Colossians 3

* The Colossians exhorted to be heavenly-minded; (1-4) to

mortify all corrupt affections; (5-11) to live in mutual love,

forbearance, and forgiveness; (12-17) and to practise the duties

of wives and husbands, children, parents, and servants. (18-25)

1-4 As Christians are freed from the ceremonial law, they must

walk the more closely with God in gospel obedience. As heaven

and earth are contrary one to the other, both cannot be followed

together; and affection to the one will weaken and abate

affection to the other. Those that are born again are dead to

sin, because its dominion is broken, its power gradually subdued

by the operation of grace, and it shall at length be

extinguished by the perfection of glory. To be dead, then, means

this, that those who have the Holy Spirit, mortifying within

them the lusts of the flesh, are able to despise earthly things,

and to desire those that are heavenly. Christ is, at present,

one whom we have not seen; but our comfort is, that our life is

safe with him. The streams of this living water flow into the

soul by the influences of the Holy Spirit, through faith. Christ

lives in the believer by his Spirit, and the believer lives to

him in all he does. At the second coming of Christ, there will

be a general assembling of all the redeemed; and those whose

life is now hid with Christ, shall then appear with him in his

glory. Do we look for such happiness, and should we not set our

affections upon that world, and live above this?
5-11 It is our duty to mortify our members which incline to the

things of the world. Mortify them, kill them, suppress them, as

weeds or vermin which spread and destroy all about them.

Continual opposition must be made to all corrupt workings, and

no provision made for carnal indulgences. Occasions of sin must

be avoided: the lusts of the flesh, and the love of the world;

and covetousness, which is idolatry; love of present good, and

of outward enjoyments. It is necessary to mortify sins, because

if we do not kill them, they will kill us. The gospel changes

the higher as well as the lower powers of the soul, and supports

the rule of right reason and conscience, over appetite and

passion. There is now no difference from country, or conditions

and circumstances of life. It is the duty of every one to be

holy, because Christ is a Christian's All, his only Lord and

Saviour, and all his hope and happiness.
12-17 We must not only do no hurt to any, but do what good we

can to all. Those who are the elect of God, holy and beloved,

ought to be lowly and compassionate towards all. While in this

world, where there is so much corruption in our hearts, quarrels

will sometimes arise. But it is our duty to forgive one another,

imitating the forgiveness through which we are saved. Let the

peace of God rule in your hearts; it is of his working in all

who are his. Thanksgiving to God, helps to make us agreeable to

all men. The gospel is the word of Christ. Many have the word,

but it dwells in them poorly; it has no power over them. The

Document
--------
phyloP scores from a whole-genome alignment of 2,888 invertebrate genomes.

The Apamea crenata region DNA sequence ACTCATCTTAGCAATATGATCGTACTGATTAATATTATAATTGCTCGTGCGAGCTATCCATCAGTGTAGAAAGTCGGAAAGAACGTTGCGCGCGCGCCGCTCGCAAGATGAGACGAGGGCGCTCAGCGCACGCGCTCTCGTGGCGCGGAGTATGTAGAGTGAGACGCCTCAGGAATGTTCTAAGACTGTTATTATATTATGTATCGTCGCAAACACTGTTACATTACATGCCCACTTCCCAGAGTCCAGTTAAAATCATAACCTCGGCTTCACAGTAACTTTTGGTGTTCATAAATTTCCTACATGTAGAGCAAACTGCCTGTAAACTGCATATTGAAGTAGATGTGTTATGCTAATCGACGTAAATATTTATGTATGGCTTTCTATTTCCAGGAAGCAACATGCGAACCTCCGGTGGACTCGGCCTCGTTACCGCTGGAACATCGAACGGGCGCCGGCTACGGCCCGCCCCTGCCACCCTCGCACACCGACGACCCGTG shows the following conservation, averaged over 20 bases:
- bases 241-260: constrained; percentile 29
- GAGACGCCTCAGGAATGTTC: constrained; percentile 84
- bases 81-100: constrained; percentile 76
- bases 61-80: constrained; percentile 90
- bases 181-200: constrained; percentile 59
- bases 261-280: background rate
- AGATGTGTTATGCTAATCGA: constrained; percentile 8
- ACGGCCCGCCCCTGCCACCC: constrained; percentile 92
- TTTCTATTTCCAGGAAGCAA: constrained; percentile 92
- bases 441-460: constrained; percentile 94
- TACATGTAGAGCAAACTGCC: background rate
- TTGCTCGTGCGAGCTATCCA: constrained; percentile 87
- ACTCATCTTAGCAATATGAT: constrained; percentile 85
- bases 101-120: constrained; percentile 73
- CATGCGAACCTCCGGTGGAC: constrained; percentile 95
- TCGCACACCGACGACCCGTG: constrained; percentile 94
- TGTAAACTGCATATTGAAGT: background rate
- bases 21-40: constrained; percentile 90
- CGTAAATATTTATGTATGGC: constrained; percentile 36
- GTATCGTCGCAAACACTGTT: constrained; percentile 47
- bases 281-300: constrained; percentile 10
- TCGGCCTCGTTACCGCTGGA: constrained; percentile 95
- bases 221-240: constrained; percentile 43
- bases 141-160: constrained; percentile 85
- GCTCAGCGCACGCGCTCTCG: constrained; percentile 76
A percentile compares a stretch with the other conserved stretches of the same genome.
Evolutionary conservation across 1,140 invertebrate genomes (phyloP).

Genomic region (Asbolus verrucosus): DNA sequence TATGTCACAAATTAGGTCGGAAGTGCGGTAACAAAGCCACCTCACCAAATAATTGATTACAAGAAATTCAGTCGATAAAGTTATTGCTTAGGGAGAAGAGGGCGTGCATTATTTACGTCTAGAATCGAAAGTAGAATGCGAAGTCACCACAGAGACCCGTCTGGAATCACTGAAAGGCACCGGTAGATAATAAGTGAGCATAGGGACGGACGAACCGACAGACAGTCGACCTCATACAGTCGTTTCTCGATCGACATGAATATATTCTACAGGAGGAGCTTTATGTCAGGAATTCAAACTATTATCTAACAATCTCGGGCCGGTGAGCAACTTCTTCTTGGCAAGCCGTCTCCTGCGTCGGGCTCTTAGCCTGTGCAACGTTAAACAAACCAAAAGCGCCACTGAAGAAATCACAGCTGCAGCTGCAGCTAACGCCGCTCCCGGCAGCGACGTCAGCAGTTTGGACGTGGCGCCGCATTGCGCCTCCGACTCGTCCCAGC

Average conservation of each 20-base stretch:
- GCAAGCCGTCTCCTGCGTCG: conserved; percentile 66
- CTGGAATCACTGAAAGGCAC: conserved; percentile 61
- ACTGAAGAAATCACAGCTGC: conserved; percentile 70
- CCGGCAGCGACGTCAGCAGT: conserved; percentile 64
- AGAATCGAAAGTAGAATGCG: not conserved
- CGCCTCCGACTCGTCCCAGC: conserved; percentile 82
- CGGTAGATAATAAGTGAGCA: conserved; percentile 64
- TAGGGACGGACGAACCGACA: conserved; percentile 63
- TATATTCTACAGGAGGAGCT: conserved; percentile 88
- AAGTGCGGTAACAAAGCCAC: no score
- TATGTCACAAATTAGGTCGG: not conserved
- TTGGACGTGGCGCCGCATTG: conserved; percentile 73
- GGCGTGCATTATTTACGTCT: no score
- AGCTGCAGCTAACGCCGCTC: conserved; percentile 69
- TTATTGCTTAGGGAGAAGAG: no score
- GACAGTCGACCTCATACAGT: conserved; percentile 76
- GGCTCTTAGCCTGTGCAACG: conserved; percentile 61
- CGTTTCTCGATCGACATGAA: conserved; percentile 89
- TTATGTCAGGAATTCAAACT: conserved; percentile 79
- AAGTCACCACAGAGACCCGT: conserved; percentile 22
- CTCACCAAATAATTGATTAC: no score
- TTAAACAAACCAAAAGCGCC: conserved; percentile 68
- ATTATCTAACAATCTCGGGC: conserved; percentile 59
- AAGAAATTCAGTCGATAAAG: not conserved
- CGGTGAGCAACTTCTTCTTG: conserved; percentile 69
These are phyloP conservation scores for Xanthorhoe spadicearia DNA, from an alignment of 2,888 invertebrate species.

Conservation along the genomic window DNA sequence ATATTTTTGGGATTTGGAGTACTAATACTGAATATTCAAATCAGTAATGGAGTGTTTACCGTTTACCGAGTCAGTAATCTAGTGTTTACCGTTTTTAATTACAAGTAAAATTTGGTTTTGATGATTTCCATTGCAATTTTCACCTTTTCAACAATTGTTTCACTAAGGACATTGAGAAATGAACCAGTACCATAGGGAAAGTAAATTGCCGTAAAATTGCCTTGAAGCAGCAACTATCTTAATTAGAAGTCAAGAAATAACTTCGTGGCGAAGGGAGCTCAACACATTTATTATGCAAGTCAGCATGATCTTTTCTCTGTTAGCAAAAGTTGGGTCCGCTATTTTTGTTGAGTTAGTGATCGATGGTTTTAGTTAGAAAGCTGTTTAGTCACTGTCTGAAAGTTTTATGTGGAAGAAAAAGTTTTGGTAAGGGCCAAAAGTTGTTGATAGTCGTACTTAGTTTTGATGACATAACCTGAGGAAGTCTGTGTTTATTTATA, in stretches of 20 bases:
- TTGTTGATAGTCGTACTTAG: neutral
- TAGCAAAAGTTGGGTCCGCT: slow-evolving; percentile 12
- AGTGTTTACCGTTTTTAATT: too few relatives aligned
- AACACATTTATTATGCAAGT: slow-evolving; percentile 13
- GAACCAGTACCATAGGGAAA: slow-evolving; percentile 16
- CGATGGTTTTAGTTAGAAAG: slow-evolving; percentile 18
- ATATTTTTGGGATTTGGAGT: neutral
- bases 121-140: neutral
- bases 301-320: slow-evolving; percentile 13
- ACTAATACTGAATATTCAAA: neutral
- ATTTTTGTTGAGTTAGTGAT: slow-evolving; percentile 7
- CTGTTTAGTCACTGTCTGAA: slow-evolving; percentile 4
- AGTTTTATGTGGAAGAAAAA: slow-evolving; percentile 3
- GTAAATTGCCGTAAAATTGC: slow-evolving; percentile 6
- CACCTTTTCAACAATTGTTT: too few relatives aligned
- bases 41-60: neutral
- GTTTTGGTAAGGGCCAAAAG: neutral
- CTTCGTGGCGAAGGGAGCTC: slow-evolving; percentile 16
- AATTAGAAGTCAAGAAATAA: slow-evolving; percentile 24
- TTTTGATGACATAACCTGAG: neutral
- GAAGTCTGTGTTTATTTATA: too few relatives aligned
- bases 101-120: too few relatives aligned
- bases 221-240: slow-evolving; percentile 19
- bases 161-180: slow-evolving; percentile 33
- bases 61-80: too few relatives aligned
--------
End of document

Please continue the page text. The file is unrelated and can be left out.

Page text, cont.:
soul prospers, when we are full of the Scriptures and of the

grace of Christ. But when we sing psalms, we must be affected

with what we sing. Whatever we are employed about, let us do

every thing in the name of the Lord Jesus, and in believing

dependence on him. Those who do all in Christ's name, will never

want matter of thanksgiving to God, even the Father.
18-25 The epistles most taken up in displaying the glory of the

Divine grace, and magnifying the Lord Jesus, are the most

particular in pressing the duties of the Christian life. We must

never separate the privileges and duties of the gospel.

Submission is the duty of wives. But it is submission, not to a

severe lord or stern tyrant, but to her own husband, who is

engaged to affectionate duty. And husbands must love their wives

with tender and faithful affection. Dutiful children are the

most likely to prosper. And parents must be tender, as well as

children obedient. Servants are to do their duty, and obey their

masters' commands, in all things consistent with duty to God

their heavenly Master. They must be both just and diligent;

without selfish designs, or hypocrisy and disguise. Those who

fear God, will be just and faithful when from under their

master's eye, because they know they are under the eye of God.

And do all with diligence, not idly and slothfully; cheerfully,

not discontented at the providence of God which put them in that

relation. And for servants' encouragement, let them know, that

in serving their masters according to the command of Christ,

they serve Christ, and he will give them a glorious reward at

last. But, on the other hand, he who doeth wrong, shall receive

for the wrong which he hath done. God will punish the unjust, as

well as reward the faithful servant; and the same if masters

wrong their servants. For the righteous Judge of the earth will

deal justly between master and servant. Both will stand upon a

level at his tribunal. How happy would true religion make the

world, if it every where prevailed, influenced every state of

things, and every relation of life! But the profession of those

persons who are regardless of duties, and give just cause for

complaint to those they are connected with, deceives themselves,

as well as brings reproach on the gospel.

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